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Real Time Executives

 

While a robot can generally be programmed to do a task with in line code,  better performance can usually be achieved by using PID type equations.  And PID equations must be executed at a consistent time rate since some of the equations have the time interval between executions as a variable.

Fortunately, a real time executive does not HAVE to be complicated.  Basically it has the same architecture as a normal in-line program; except, it adds a new feature, the interrupt handler, which is given the responsibility of running all the real time critical software.

IN-LINE PROGRAM   (in pseudo-C layout)

    FunctionA();    a real time critical task

    FunctionB();    a task in which timing is not critical

   Main()
       {  While (1)
               { FunctionA();
                  FunctionB();
               };
        }

REAL-TIME PROGRAM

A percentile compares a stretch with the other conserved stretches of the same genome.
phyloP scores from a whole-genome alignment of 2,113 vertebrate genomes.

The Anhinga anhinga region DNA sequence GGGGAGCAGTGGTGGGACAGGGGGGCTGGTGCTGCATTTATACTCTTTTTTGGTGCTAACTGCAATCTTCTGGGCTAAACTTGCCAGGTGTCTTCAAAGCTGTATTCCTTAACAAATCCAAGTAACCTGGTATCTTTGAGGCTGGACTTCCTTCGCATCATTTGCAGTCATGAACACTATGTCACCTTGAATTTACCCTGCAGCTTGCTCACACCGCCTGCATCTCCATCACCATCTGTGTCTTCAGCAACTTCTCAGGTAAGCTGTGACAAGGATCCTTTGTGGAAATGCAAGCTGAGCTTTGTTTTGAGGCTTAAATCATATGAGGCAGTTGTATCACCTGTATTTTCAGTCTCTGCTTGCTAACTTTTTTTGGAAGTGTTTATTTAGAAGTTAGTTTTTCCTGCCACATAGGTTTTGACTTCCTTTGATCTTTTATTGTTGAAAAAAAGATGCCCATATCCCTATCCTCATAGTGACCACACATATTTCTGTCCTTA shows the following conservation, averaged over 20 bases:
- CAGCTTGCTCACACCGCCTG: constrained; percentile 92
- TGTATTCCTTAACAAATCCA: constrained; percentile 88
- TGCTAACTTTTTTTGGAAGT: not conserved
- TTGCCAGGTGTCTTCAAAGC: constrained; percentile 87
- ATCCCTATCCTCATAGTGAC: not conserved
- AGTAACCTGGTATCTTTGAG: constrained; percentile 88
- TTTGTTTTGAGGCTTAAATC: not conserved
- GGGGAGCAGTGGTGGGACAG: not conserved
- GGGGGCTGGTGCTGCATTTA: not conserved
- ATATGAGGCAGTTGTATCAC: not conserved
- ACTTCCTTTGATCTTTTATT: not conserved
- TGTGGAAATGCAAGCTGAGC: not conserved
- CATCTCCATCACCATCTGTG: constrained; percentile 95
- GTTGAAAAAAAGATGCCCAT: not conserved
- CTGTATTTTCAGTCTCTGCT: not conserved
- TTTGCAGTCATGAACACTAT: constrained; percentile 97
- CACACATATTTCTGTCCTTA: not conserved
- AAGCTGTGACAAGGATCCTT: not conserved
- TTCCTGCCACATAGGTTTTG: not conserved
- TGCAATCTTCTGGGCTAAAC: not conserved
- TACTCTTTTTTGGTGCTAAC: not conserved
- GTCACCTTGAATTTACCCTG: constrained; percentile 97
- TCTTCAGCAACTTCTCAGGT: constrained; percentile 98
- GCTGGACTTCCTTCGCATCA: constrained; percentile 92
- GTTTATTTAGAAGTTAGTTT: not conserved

FunctionA();    a real time critical task

    FunctionB();    a task in which timing is not critical

    RealTimeInterruptHandler();    //this causes FunctionA to be executed at a consistant rate
      {FunctionA();
      };           

   Main()

        Initialize RTI timer and enable interrupts;

       {  While (1)
               { FunctionB();            //this allows FunctionB to be executed at an arbitrary rate in the
               };                              //time remaining.
        }

Another advantage of the real time program is that since it usually executes at a relatively high repetition rate, a task that might normally require waiting until it is completed can be initiated in one real time cycle and the results read in a subsequent cycle.  For instance, a sonar sensor would require software to send out a pulse and time until the return of the pulse.  A target 15 feet away would take about 30 milliseconds to get the echo back.  With the RTexec, the pulse can be sent out and a timer started and the software can continue with other tasks.  Subsequent executions of the RTexec can then check the timer to see if the echo has been received.  Hence, there is seldom any need to use a wait loop, or a pause statement; so your software can spend the available time actually calculating rather than waiting.